St. Philip Baptizing the Eunuch
Theodore Chasseriau
That’s a startling statement. Most theologians take one look and head off into discussions of “imputed righteousness.” In fact, this passage about reconciliation and righteousness has itself become a point of less-than-righteous division: what exactly did Paul mean? Does your interpretation line up with mine?

I’m not sure Paul is talking theology here. To me, he’s concerned with a day-to-day, walk- it-out practical question: What does it mean to live as resurrection people in the broken, battered right-now world? How do we show God’s glory in these imperfect jars of clay? How do we live God’s power when we’re so worn down we have trouble standing?

And if Paul is using the term "God's righteousness" in a way that reflects his study of Torah, he's talking about relationships: How do we engage in consistently redemptive relationships that show, in action, the steadfast love and faithfulness of God himself? (For insight into translation difficulties check section 4 in this challenging discussion).

Miroslav Volf is a theologian who has inhabited these questions for decades. A Croatian who grew up in Serbia under Communist rule, a Pentecostal whose theological studies were interrupted by forced military service in Yugoslavia, he has struggled personally with the challenge of reconciliation, of forgiveness, and the call to love in a way that reflects God’s faithfulness. In Exclusion and Embrace: A Theological Exploration of Identity, Otherness and Reconciliation, Volf reflects on this passage in Corinthians:
"'So if anyone is in Christ, there is a new creation.' When God comes, God brings a whole new world. The Spirit of God breaks through the self-enclosed worlds we inhabit; the Spirit re-creates us and sets us on the road toward becoming what I like to call a “catholic personality,” a personal microcosm of the eschatological new creation. A catholic personality is a personality enriched by otherness, a personality which is what it is only because multiple others have been reflected in it in a particular way. The distance from my own culture that results from being born by the Spirit creates a fissure in me through which others can come in. The Spirit unlatches the doors of my heart saying: 'You are not only you; others belong to you too.'"(51)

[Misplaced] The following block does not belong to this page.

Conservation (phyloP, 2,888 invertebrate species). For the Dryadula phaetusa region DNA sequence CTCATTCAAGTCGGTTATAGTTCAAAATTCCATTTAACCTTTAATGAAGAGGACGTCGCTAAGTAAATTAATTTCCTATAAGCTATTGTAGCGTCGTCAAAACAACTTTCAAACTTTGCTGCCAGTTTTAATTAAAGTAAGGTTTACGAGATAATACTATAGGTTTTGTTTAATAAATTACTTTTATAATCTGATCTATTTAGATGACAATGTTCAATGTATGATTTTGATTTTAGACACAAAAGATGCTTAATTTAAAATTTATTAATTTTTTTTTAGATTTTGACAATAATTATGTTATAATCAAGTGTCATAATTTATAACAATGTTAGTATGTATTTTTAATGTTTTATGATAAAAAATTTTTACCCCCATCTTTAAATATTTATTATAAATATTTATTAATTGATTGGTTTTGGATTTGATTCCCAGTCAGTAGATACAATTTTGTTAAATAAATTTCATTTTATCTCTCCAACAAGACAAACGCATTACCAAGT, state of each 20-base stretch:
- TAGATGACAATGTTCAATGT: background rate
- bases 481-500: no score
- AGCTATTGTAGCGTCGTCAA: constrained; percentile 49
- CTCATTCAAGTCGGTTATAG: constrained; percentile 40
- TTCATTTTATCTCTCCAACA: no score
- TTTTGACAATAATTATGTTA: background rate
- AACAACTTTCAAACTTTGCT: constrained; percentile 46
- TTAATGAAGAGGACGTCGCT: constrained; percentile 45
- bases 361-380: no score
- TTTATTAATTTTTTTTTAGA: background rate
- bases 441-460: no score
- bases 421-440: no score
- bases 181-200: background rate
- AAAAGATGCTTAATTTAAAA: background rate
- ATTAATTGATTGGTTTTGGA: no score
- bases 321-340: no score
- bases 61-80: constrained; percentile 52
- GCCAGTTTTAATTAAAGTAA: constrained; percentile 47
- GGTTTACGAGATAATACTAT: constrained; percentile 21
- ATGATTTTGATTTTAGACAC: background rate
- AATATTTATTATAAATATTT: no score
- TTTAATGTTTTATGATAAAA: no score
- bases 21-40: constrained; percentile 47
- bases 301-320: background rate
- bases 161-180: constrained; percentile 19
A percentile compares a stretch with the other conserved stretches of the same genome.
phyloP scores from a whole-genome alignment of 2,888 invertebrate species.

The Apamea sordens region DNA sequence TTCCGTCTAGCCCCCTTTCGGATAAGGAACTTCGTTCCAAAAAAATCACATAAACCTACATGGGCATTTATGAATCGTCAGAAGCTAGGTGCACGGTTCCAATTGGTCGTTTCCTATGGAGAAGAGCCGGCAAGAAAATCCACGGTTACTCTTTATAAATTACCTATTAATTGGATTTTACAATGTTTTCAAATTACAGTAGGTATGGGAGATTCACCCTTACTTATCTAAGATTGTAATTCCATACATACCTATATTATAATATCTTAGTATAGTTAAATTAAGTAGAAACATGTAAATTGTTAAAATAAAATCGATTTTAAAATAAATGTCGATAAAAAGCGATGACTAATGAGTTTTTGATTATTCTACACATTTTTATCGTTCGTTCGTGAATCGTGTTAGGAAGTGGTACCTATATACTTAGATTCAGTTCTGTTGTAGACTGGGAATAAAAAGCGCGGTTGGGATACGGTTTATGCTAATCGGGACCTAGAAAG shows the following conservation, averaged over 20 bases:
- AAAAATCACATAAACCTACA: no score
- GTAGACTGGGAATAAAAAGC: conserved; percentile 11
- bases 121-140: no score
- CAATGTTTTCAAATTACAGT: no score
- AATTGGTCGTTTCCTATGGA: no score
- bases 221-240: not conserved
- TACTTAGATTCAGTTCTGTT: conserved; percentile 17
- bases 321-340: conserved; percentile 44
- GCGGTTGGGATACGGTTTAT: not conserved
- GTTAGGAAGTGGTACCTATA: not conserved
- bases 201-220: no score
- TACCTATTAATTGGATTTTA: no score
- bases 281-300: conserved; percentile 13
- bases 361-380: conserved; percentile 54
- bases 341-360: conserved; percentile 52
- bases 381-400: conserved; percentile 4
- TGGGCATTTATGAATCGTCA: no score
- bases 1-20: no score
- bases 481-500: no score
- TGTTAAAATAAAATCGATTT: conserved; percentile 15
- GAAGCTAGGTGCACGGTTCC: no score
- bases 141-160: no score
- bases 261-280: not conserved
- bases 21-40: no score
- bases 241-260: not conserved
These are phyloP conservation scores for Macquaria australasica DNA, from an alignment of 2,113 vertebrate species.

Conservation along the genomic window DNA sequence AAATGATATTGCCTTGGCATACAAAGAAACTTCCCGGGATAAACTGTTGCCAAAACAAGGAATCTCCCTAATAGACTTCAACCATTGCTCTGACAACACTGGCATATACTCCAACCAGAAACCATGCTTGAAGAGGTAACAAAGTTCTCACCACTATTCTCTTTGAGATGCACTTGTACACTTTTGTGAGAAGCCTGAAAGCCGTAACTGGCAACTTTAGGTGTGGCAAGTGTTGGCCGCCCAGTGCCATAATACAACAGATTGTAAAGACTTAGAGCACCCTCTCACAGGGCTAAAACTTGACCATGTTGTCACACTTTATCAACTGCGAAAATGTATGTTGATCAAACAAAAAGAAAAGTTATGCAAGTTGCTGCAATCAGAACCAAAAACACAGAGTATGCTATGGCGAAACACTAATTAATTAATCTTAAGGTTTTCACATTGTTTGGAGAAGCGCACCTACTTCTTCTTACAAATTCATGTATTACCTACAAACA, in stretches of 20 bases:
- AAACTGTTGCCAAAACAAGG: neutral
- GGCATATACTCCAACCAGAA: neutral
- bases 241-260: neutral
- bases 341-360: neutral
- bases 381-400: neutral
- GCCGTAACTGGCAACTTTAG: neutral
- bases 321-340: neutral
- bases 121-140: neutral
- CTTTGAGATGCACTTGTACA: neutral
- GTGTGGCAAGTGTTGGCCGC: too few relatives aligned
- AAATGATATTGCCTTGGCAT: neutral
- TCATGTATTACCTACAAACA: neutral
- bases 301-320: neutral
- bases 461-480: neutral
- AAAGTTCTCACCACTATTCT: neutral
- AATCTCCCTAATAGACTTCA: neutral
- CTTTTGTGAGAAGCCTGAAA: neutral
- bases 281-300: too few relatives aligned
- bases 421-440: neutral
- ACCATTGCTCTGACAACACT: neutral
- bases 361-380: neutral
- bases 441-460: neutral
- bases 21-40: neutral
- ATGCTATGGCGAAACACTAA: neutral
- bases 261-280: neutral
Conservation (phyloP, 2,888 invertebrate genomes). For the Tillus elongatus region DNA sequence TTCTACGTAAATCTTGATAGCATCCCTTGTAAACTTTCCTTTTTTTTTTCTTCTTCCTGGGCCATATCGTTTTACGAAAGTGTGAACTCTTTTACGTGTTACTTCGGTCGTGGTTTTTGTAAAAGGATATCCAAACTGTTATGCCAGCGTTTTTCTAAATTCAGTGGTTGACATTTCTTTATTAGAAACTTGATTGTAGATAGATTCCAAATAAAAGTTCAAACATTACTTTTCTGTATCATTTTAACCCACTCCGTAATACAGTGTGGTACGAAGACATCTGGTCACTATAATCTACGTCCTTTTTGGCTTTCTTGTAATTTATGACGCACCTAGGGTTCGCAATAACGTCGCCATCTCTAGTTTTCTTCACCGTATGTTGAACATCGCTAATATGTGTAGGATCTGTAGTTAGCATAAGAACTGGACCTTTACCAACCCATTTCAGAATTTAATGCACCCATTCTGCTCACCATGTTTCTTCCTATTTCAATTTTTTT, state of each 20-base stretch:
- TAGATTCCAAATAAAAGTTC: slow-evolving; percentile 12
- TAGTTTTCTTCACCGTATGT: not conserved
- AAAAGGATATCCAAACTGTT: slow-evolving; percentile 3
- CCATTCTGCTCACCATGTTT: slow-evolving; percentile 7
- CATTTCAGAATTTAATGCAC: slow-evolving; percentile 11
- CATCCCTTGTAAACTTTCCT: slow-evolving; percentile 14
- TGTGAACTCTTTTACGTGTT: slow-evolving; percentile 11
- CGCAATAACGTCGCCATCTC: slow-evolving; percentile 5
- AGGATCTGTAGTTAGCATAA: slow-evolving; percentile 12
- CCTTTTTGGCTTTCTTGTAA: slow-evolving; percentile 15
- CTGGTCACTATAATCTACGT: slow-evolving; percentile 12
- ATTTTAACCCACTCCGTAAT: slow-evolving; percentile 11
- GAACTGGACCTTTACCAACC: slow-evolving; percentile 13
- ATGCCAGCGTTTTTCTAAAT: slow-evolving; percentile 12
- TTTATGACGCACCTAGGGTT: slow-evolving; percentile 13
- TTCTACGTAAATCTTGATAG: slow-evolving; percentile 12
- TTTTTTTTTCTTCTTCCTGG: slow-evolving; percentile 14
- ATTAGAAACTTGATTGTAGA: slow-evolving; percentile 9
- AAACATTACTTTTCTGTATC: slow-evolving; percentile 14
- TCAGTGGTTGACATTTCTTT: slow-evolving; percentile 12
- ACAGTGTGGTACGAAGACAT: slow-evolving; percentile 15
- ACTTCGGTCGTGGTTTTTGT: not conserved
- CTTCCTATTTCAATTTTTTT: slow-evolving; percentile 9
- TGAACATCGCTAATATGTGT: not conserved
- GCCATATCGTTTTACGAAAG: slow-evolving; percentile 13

Volf talks about becoming selves capable of including and forgiving others, not just tolerating those with different ideas, cultures, values, but embracing them:
"Inscribed on the very heart of God’s grace is the rule that we can be its recipients only if we do not resist being made into its agents; what happens to us must be done by us. Having been embraced by God, we must make space for others in ourselves and invite them in - even our enemies" (129)
Is Volf right? Is our experience of God’s grace shaped by our willingness to extend it to others?

The resurrection men and women of the New Testament lived God’s embrace in a way that broke down century-old barriers between ethnic groups, that dissolved ancient hatreds between nations, that drew the most marginalized into the heart of community. Their faithfulness as agents of reconciliation shook the Roman empire, radiated across continents, rearranged social constructs and left a heritage of hope that still echoes across the globe.

Where does Christ’s love compel us today?  What new selves are we called to be? What will it cost us to make space for others?

We Are All One in Jesus Christ, Soichi Watanabe, 2009, Japan

This is the sixth in a series about the resurrection:

Risen Indeed: The Hermaneutic Community 
The Great Reversal: A Resurrection People 
Earth Day Shalom: Ripples of Resurrection  
Resurrection Challenge: Feed My Sheep
Resurrection Laughter 
Resurrection Women: Happy Mother's Da

As always, your thoughts and comments are welcome. Click on the ___comments link below to see comments and to post your own.